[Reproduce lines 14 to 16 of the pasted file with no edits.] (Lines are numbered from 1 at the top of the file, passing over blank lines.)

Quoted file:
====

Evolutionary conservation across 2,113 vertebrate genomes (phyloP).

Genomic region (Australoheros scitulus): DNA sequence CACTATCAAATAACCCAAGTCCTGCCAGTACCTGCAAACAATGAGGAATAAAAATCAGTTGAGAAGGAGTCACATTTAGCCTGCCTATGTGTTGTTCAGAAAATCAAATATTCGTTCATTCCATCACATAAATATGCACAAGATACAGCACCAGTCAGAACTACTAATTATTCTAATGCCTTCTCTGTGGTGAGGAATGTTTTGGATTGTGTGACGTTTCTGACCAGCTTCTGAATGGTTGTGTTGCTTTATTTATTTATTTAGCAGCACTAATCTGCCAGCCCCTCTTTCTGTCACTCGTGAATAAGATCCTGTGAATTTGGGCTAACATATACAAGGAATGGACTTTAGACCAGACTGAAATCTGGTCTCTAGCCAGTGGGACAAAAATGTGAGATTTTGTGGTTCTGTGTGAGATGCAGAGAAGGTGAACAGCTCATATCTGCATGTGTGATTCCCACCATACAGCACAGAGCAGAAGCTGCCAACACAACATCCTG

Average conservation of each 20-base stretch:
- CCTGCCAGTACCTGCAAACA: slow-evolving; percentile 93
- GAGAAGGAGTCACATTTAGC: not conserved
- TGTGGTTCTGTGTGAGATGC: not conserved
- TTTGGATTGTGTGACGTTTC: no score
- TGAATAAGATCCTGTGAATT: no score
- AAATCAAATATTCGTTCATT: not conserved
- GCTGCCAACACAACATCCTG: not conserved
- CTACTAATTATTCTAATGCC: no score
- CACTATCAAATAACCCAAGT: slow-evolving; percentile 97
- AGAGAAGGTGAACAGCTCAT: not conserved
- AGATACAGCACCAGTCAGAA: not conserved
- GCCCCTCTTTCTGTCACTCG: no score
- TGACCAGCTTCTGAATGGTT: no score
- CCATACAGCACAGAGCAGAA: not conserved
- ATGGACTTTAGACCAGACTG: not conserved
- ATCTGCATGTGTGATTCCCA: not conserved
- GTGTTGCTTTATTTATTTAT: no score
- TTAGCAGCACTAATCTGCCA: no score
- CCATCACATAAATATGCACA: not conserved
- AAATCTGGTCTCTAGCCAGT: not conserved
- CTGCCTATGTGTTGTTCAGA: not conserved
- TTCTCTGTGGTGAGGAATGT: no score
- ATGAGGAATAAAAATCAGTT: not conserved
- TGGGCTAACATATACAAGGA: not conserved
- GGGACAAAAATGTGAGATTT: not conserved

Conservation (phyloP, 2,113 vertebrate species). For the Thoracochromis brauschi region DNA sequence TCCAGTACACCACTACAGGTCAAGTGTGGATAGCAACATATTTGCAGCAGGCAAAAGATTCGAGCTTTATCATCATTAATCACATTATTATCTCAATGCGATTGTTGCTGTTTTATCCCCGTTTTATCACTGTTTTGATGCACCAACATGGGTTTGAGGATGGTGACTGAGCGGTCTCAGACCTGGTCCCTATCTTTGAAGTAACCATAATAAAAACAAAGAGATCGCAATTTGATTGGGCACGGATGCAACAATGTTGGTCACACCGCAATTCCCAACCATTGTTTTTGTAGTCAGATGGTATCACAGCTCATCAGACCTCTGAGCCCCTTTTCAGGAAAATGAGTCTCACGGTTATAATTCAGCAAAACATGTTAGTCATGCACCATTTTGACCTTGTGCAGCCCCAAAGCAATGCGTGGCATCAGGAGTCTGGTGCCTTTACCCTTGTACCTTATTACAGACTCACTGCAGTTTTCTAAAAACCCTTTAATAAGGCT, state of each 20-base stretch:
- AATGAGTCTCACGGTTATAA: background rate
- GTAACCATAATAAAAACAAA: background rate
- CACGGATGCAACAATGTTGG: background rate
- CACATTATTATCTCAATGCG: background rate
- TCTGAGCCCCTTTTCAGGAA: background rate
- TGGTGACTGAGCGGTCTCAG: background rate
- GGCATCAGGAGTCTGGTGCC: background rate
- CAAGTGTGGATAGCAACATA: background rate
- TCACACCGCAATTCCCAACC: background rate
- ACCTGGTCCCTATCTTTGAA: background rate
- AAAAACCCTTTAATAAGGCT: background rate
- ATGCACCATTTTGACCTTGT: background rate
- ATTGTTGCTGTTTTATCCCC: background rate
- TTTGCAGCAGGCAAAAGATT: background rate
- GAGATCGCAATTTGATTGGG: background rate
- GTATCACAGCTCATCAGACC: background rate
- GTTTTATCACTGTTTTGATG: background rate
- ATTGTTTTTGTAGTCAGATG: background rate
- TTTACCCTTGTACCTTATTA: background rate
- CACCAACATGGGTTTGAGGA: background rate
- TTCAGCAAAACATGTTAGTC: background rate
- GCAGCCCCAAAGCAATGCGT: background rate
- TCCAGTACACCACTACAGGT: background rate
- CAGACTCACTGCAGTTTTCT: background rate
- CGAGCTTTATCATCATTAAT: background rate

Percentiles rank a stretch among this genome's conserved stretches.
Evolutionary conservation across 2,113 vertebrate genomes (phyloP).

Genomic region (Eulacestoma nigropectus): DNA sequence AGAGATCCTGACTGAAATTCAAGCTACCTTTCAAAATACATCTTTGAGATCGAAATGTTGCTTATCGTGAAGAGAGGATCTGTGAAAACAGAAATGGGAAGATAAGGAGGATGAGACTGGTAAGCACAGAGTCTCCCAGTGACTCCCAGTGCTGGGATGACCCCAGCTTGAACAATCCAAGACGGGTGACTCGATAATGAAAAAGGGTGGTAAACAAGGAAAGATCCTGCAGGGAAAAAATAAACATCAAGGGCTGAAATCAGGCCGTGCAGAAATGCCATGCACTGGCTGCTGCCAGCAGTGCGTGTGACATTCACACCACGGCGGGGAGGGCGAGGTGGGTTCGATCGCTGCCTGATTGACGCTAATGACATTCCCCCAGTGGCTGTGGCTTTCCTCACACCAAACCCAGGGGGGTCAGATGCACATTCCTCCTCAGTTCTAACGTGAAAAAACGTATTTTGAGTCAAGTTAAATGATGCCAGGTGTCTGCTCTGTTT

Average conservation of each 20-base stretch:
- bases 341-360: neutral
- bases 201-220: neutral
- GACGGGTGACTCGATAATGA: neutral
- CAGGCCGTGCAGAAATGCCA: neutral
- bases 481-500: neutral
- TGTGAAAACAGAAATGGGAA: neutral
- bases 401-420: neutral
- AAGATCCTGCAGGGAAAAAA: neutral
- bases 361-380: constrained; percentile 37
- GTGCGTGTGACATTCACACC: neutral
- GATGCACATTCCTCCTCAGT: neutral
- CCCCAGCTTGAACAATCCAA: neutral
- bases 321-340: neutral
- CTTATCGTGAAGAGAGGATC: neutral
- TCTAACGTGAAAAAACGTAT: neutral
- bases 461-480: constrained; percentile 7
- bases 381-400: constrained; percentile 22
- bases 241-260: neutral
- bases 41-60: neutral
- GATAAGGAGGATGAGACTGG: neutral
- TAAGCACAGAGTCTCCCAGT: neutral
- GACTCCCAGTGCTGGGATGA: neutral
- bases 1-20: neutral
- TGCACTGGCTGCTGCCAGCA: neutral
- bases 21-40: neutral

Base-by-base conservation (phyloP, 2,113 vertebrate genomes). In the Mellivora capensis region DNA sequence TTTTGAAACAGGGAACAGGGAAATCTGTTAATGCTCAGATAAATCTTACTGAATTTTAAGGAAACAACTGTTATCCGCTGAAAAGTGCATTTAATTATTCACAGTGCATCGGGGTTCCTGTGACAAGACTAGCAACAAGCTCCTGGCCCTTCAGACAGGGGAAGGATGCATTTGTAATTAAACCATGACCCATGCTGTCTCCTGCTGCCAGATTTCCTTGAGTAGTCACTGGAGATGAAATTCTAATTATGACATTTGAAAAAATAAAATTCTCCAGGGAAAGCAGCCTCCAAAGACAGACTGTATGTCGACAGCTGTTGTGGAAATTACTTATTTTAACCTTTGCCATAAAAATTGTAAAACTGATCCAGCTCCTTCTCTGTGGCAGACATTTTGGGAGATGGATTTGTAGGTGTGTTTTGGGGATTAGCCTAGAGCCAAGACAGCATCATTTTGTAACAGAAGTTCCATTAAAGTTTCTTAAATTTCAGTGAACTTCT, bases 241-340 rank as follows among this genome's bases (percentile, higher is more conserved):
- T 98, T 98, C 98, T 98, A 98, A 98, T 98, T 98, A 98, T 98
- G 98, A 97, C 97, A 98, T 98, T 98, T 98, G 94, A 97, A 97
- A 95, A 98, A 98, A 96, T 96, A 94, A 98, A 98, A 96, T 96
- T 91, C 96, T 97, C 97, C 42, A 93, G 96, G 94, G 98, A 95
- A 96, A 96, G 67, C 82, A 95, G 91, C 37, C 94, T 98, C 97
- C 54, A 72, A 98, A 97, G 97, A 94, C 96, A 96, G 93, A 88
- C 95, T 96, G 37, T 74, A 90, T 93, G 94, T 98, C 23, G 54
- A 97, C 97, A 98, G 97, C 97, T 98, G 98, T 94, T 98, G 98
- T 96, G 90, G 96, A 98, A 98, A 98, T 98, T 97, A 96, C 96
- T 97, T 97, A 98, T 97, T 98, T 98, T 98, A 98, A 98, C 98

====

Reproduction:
- AGATACAGCACCAGTCAGAA: not conserved
- GCCCCTCTTTCTGTCACTCG: no score
- TGACCAGCTTCTGAATGGTT: no score